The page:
Dulan is a quiet coastal town just 20 km north of Taitung City. It has become a major surfing destination as well, especially for foreigners. Some would even say that it is the coolest beach hangout in Taiwan! There is no public transportation to Dulan other than by bus, so do not expect large crowds. It is for sure one of Taiwan's most beautiful and uncrowded seas side destinations.
Dulan is a village of the Amis Aboriginie Tribe (阿美族) which have lived there since at least 1500 BC, and most of the people that live there now are Taiwan Aborigines. The area is still a center for Amis rituals and traditional ceremonies, as well as aboriginal culture.
How to get there:
By Car/Scooter: We recommend taking highway 11 from Taitung north 30km to the town. Feel free to stop and enjoy the scenery along the way.
By Bus: You can take bus 8102 or 8103 from Taitung, but according to Google this will take about 3 hours.
Map: Please see the map below:
Water Running Up is a gravity defying stream that appears to run uphill in Donghe Township near Dulan, Taitung County. As one of the stranger sights in Taiwan that seems to defy nature and the laws of physics, it attracts people year round. Does the water really run uphill? Let's find out.
Water Running up was originally built as an irrigation ditch by the Amis Aboriginal Tribe in 1870. The area around the trench was an important ritual training ground, but also a storage hub for food and water. Later on (I'm guessing in the past decade or two) people noticed that the water in the irrigation ditch appeared to run uphill when seen against a sloping background, and the Taitung County government quickly pounced on it, making it into a full fledged tourist trap. I mean tourist site.
How to get There:
By Car: From Taitung, take provincial highway 11 north to Dulan. Just before you enter Dulan it will be on the left.
By Train: Take the TRA to Taitung station, then take scooter or taxi via provincial highway 11 to Dulan.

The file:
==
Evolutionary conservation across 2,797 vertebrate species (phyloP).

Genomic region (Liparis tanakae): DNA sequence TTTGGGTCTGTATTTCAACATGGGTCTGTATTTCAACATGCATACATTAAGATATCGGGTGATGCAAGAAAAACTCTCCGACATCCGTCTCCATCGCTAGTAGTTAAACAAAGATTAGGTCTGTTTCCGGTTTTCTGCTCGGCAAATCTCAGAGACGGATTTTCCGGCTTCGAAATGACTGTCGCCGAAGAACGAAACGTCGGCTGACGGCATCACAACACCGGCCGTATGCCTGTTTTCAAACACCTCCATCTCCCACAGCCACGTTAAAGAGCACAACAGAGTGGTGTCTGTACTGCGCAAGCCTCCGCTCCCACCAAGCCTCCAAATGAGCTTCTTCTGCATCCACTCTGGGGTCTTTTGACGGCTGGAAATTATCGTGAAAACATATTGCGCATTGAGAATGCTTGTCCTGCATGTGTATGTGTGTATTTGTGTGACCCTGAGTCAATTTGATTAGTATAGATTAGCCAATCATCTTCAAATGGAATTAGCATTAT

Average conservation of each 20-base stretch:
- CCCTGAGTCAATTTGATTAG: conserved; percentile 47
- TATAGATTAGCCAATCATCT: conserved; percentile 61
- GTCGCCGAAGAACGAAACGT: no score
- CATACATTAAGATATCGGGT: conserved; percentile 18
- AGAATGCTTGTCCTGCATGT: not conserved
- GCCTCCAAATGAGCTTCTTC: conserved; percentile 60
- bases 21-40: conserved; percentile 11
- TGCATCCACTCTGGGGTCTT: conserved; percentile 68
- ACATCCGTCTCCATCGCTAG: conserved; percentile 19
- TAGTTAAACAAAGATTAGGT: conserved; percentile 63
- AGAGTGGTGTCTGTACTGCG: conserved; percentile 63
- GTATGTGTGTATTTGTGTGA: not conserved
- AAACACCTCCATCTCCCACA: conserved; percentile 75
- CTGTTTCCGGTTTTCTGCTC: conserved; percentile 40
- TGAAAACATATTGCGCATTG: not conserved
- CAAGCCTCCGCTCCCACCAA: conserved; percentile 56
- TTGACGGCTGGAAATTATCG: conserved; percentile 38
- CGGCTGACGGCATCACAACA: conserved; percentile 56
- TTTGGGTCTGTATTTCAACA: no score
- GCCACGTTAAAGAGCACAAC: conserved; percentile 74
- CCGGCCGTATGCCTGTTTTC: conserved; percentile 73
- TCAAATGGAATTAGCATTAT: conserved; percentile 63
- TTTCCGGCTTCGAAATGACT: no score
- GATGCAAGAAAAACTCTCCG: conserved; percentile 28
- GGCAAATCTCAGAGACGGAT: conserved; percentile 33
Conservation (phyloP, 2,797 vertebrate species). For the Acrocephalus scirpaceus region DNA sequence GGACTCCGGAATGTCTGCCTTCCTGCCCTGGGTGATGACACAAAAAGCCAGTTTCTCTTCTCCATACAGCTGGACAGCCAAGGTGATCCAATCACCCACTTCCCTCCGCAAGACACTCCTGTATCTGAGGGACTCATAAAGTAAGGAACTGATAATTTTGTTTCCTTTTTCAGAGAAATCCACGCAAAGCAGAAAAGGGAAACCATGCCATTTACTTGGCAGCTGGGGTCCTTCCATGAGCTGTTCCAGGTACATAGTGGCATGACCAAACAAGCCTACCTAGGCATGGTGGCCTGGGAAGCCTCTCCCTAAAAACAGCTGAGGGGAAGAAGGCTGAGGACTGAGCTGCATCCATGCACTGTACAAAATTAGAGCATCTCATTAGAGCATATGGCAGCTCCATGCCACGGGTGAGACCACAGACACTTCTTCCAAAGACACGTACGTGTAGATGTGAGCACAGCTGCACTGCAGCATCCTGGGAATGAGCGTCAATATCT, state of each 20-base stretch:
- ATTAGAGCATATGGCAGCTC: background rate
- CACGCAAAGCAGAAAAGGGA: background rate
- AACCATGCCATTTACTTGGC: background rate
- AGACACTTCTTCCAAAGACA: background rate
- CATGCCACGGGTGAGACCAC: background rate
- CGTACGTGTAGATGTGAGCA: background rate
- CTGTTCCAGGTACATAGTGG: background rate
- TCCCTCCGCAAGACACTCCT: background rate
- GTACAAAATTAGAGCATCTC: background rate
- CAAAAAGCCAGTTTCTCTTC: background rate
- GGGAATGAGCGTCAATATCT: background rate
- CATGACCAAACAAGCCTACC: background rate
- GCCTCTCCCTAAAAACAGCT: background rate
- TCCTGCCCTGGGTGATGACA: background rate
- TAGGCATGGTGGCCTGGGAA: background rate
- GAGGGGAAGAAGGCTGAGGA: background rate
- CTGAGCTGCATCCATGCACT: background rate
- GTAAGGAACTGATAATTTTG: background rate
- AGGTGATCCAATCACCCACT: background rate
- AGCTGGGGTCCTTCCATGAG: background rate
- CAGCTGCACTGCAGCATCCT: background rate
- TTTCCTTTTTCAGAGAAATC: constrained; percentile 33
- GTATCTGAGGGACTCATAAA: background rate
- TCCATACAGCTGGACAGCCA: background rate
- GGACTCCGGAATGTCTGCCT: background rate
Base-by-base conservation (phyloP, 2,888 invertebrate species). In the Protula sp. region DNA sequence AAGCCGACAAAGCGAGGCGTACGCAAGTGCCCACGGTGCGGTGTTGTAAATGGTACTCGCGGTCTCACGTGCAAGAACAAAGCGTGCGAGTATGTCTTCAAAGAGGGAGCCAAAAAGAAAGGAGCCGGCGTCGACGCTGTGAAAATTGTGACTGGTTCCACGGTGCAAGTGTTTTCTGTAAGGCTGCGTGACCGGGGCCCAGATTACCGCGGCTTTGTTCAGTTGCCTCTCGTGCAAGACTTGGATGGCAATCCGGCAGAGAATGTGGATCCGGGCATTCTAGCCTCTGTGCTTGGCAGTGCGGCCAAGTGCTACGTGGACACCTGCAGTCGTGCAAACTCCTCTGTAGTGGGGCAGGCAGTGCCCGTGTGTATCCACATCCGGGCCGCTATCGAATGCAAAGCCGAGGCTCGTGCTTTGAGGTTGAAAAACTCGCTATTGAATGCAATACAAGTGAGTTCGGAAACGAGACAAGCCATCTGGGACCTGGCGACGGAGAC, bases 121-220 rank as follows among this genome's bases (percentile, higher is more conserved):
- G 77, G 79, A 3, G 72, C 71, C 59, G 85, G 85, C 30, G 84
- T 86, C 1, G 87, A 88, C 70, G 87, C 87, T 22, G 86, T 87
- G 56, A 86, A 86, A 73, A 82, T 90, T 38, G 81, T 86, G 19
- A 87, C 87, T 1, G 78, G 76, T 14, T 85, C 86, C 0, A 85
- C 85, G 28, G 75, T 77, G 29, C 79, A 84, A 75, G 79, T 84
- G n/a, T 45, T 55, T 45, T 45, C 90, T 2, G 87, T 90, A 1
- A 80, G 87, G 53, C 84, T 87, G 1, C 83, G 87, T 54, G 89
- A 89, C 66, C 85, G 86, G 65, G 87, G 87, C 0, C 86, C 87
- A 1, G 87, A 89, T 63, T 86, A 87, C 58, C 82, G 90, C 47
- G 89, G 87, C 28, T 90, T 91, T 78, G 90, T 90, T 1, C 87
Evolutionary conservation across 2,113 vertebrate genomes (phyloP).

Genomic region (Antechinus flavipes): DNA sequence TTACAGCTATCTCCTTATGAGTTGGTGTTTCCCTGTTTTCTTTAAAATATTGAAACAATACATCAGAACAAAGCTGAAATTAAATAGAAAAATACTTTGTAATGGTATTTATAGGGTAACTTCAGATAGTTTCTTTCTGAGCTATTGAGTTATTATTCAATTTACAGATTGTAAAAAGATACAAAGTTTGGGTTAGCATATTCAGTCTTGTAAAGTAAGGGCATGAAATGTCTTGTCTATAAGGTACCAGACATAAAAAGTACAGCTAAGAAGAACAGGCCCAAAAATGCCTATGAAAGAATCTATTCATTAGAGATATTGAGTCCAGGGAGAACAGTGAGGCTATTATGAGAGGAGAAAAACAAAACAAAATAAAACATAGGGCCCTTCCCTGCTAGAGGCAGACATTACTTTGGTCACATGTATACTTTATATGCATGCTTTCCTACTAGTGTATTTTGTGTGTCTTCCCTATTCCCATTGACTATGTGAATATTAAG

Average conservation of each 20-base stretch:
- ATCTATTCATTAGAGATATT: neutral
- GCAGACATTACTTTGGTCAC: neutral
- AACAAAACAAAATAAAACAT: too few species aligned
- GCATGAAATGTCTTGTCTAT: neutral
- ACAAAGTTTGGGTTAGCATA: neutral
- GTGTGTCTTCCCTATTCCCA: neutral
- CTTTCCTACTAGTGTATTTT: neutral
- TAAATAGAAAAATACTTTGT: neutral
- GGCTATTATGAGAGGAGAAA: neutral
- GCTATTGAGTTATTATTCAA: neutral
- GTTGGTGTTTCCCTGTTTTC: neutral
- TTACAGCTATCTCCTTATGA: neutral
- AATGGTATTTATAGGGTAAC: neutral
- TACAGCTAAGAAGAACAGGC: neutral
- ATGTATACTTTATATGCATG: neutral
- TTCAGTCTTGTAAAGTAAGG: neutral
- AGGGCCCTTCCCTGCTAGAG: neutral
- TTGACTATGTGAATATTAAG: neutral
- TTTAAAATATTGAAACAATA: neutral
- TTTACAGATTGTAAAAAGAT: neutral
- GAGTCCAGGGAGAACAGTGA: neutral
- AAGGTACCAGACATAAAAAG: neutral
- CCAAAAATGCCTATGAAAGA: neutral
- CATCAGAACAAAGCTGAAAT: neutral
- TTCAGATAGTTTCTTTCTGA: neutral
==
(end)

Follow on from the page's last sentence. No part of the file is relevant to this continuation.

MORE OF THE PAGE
By Bus: Take bus 8101 from Taitung Station to Yu Bridge. From there you will have to walk about 300 meters north, and up hill to the left. The bus ride takes just under 2 hours according to Google Maps.
âMap: Please see below:
Little Yehliu (aka Xiaoyeliu) Geopark is a unique geological area on the coast of Taitung City. It bears the same name as Yeliu Geopark (famous for the Queen's Head Rock), because the rocks look similar to its more famous namesake. However Little Yehliu is much smaller as the name suggests, and its rock formations less spectacular. Despite this, it is still a beautiful and unique stretch of coastline.
Similar to Yehliu, the geology of Little Yehliu is made up of volcanic rock placed over sandstone. This makes for a unique structures and shapes, with large sturdy volcanic rock sitting upon easily weathered sandstone below, worn away by wind and water. Taitung County has become masterful at creating major tourist destinations out of what would normally go unnoticed, and this is no exception (for instance there are tons of this kind of coastline in northern Taiwan).
How to get there: Take highway 11 from Taitung City about 6km north and it will be on your left. If you do not have a scooter or car, buses also stop along this route.
Price: Parking is 50-60 NT for cars, and 15-20 NT for scooters. Otherwise entrance to the park is free.
Hours: 24 hours a day
Map: Please see below:
Liji Moon World (aka Liji Badlands) is a rare geological formation right next to Taitung City in eastern Taiwan (not to be confused with the larger and better Tianliao Moon World). It is composed of easily eroding clay deposits, that erode faster than plants can grow on them, creating a unique moon-like landscape. If you are in Taitung, you should take the short trip across the Beinan River and enjoy these beautiful eroding masses of clay and dirt.
Typical badlands are found in dryer climates, are composed of sedimentary rocks, typically have very little vegetation, and have deep valleys or ravines. The badlands in Taiwan are unique in that they are in a tropical rain forest. How is this possible?
The soil at Liji Badlands formed under the ocean millions of years ago, forming a layer of sediment called a melagne. Over millions of years, the land was lifted up due to plate tectonics until it became dry land. The rocks are composed of mudstone, sandstone, shale, and chalk. Because of high alkaline levels due to chalk in the soil, trees and grass cannot grow, and basically the only plant that can grow in the soil is spiny bamboo. The lack of vegetation as well as high rainfall gives way to quick eroding hills, or badlands. The Beinan River (卑南溪) also helped to carve out the landscape and bare hills.
Because of the white greyish color, the hills seem to glow when in moonlight, hence the name "Moon World." However to the casual observer, the landscape looks like the surface of the moon as well. The name "Liji" comes from the name of the village where the formations are located.